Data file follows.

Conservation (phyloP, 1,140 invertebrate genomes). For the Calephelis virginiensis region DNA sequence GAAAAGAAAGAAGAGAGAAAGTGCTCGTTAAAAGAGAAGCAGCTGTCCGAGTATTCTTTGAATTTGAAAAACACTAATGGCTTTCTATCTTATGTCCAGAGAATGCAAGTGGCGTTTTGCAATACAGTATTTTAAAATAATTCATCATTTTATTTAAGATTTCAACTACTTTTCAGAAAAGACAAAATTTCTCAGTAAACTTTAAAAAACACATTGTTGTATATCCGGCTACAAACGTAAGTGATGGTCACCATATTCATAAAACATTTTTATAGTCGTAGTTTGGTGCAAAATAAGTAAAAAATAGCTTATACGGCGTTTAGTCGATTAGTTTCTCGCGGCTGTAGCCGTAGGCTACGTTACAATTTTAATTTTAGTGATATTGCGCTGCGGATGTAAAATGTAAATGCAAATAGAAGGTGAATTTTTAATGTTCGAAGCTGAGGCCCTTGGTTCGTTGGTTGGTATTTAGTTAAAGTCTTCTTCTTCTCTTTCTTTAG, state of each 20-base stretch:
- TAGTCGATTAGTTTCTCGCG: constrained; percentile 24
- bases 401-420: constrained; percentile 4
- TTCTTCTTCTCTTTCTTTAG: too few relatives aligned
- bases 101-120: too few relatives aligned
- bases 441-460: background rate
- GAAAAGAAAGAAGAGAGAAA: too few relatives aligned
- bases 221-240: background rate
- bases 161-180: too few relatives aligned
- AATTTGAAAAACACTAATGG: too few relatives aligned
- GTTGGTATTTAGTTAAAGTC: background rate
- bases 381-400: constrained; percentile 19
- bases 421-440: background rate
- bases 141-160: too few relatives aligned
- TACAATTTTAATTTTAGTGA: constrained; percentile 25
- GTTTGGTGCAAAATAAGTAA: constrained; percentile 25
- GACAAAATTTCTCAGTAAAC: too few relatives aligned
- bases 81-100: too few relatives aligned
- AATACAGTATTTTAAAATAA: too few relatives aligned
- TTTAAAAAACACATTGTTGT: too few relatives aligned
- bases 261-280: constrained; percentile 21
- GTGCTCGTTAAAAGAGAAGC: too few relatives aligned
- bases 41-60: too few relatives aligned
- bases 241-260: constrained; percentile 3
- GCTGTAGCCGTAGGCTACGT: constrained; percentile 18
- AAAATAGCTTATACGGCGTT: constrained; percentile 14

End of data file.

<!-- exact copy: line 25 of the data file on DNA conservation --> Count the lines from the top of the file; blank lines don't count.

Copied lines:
- GCTGTAGCCGTAGGCTACGT: constrained; percentile 18